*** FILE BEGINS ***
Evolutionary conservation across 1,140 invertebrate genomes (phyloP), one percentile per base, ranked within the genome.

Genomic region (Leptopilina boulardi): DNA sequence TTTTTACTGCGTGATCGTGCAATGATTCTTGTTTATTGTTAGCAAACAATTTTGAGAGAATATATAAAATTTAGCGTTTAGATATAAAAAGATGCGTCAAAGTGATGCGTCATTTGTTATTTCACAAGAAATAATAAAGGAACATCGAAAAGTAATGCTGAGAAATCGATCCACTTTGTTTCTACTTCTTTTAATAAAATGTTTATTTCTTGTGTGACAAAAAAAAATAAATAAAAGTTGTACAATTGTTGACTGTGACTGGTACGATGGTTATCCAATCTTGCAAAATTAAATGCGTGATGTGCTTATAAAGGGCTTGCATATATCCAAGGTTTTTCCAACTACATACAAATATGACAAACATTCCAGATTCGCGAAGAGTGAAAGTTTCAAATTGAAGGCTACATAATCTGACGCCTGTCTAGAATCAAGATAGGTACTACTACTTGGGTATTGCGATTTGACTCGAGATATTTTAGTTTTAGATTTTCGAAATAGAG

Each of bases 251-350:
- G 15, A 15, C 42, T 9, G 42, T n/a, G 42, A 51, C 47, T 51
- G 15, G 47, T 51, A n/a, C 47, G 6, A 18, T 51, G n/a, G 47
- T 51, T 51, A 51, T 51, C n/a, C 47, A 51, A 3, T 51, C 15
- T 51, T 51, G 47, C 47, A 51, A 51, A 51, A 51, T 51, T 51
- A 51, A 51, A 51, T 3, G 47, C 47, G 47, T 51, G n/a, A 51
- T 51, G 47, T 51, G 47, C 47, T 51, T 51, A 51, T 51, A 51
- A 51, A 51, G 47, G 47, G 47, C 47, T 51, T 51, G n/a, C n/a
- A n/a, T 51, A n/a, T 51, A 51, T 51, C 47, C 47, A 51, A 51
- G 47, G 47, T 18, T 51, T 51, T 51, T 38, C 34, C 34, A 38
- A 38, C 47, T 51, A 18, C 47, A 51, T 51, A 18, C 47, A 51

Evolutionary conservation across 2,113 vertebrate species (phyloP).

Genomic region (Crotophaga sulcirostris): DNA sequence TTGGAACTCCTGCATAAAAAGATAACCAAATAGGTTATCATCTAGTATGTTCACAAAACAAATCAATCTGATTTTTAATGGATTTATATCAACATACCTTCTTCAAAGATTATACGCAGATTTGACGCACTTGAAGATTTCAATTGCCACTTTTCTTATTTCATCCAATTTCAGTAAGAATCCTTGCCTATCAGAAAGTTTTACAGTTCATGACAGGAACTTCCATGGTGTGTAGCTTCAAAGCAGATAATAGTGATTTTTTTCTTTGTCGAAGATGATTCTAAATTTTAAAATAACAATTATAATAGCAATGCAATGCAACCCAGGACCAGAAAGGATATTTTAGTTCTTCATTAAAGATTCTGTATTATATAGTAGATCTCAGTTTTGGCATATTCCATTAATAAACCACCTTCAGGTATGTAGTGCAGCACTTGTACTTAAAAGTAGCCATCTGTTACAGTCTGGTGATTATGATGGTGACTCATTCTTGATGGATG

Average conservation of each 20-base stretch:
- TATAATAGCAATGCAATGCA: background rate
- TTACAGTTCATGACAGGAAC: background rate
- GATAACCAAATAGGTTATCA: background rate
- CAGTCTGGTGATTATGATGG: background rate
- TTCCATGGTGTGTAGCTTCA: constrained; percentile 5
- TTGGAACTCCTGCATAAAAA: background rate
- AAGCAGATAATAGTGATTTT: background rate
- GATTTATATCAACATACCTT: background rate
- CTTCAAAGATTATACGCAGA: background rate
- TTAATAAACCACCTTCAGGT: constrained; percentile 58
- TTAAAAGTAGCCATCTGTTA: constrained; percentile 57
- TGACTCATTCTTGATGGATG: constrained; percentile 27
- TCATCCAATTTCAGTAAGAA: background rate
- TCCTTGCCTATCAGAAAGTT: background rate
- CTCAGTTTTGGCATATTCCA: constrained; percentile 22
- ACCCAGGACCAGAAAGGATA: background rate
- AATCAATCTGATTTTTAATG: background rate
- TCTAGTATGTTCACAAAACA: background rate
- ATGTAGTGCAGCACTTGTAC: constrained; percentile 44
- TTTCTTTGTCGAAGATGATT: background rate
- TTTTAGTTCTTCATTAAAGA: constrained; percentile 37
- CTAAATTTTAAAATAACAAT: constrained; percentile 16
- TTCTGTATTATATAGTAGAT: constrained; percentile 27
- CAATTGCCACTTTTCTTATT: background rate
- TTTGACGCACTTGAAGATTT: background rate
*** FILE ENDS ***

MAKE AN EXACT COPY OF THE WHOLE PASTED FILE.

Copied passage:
Evolutionary conservation across 1,140 invertebrate genomes (phyloP), one percentile per base, ranked within the genome.

Genomic region (Leptopilina boulardi): DNA sequence TTTTTACTGCGTGATCGTGCAATGATTCTTGTTTATTGTTAGCAAACAATTTTGAGAGAATATATAAAATTTAGCGTTTAGATATAAAAAGATGCGTCAAAGTGATGCGTCATTTGTTATTTCACAAGAAATAATAAAGGAACATCGAAAAGTAATGCTGAGAAATCGATCCACTTTGTTTCTACTTCTTTTAATAAAATGTTTATTTCTTGTGTGACAAAAAAAAATAAATAAAAGTTGTACAATTGTTGACTGTGACTGGTACGATGGTTATCCAATCTTGCAAAATTAAATGCGTGATGTGCTTATAAAGGGCTTGCATATATCCAAGGTTTTTCCAACTACATACAAATATGACAAACATTCCAGATTCGCGAAGAGTGAAAGTTTCAAATTGAAGGCTACATAATCTGACGCCTGTCTAGAATCAAGATAGGTACTACTACTTGGGTATTGCGATTTGACTCGAGATATTTTAGTTTTAGATTTTCGAAATAGAG

Each of bases 251-350:
- G 15, A 15, C 42, T 9, G 42, T n/a, G 42, A 51, C 47, T 51
- G 15, G 47, T 51, A n/a, C 47, G 6, A 18, T 51, G n/a, G 47
- T 51, T 51, A 51, T 51, C n/a, C 47, A 51, A 3, T 51, C 15
- T 51, T 51, G 47, C 47, A 51, A 51, A 51, A 51, T 51, T 51
- A 51, A 51, A 51, T 3, G 47, C 47, G 47, T 51, G n/a, A 51
- T 51, G 47, T 51, G 47, C 47, T 51, T 51, A 51, T 51, A 51
- A 51, A 51, G 47, G 47, G 47, C 47, T 51, T 51, G n/a, C n/a
- A n/a, T 51, A n/a, T 51, A 51, T 51, C 47, C 47, A 51, A 51
- G 47, G 47, T 18, T 51, T 51, T 51, T 38, C 34, C 34, A 38
- A 38, C 47, T 51, A 18, C 47, A 51, T 51, A 18, C 47, A 51

Evolutionary conservation across 2,113 vertebrate species (phyloP).

Genomic region (Crotophaga sulcirostris): DNA sequence TTGGAACTCCTGCATAAAAAGATAACCAAATAGGTTATCATCTAGTATGTTCACAAAACAAATCAATCTGATTTTTAATGGATTTATATCAACATACCTTCTTCAAAGATTATACGCAGATTTGACGCACTTGAAGATTTCAATTGCCACTTTTCTTATTTCATCCAATTTCAGTAAGAATCCTTGCCTATCAGAAAGTTTTACAGTTCATGACAGGAACTTCCATGGTGTGTAGCTTCAAAGCAGATAATAGTGATTTTTTTCTTTGTCGAAGATGATTCTAAATTTTAAAATAACAATTATAATAGCAATGCAATGCAACCCAGGACCAGAAAGGATATTTTAGTTCTTCATTAAAGATTCTGTATTATATAGTAGATCTCAGTTTTGGCATATTCCATTAATAAACCACCTTCAGGTATGTAGTGCAGCACTTGTACTTAAAAGTAGCCATCTGTTACAGTCTGGTGATTATGATGGTGACTCATTCTTGATGGATG

Average conservation of each 20-base stretch:
- TATAATAGCAATGCAATGCA: background rate
- TTACAGTTCATGACAGGAAC: background rate
- GATAACCAAATAGGTTATCA: background rate
- CAGTCTGGTGATTATGATGG: background rate
- TTCCATGGTGTGTAGCTTCA: constrained; percentile 5
- TTGGAACTCCTGCATAAAAA: background rate
- AAGCAGATAATAGTGATTTT: background rate
- GATTTATATCAACATACCTT: background rate
- CTTCAAAGATTATACGCAGA: background rate
- TTAATAAACCACCTTCAGGT: constrained; percentile 58
- TTAAAAGTAGCCATCTGTTA: constrained; percentile 57
- TGACTCATTCTTGATGGATG: constrained; percentile 27
- TCATCCAATTTCAGTAAGAA: background rate
- TCCTTGCCTATCAGAAAGTT: background rate
- CTCAGTTTTGGCATATTCCA: constrained; percentile 22
- ACCCAGGACCAGAAAGGATA: background rate
- AATCAATCTGATTTTTAATG: background rate
- TCTAGTATGTTCACAAAACA: background rate
- ATGTAGTGCAGCACTTGTAC: constrained; percentile 44
- TTTCTTTGTCGAAGATGATT: background rate
- TTTTAGTTCTTCATTAAAGA: constrained; percentile 37
- CTAAATTTTAAAATAACAAT: constrained; percentile 16
- TTCTGTATTATATAGTAGAT: constrained; percentile 27
- CAATTGCCACTTTTCTTATT: background rate
- TTTGACGCACTTGAAGATTT: background rate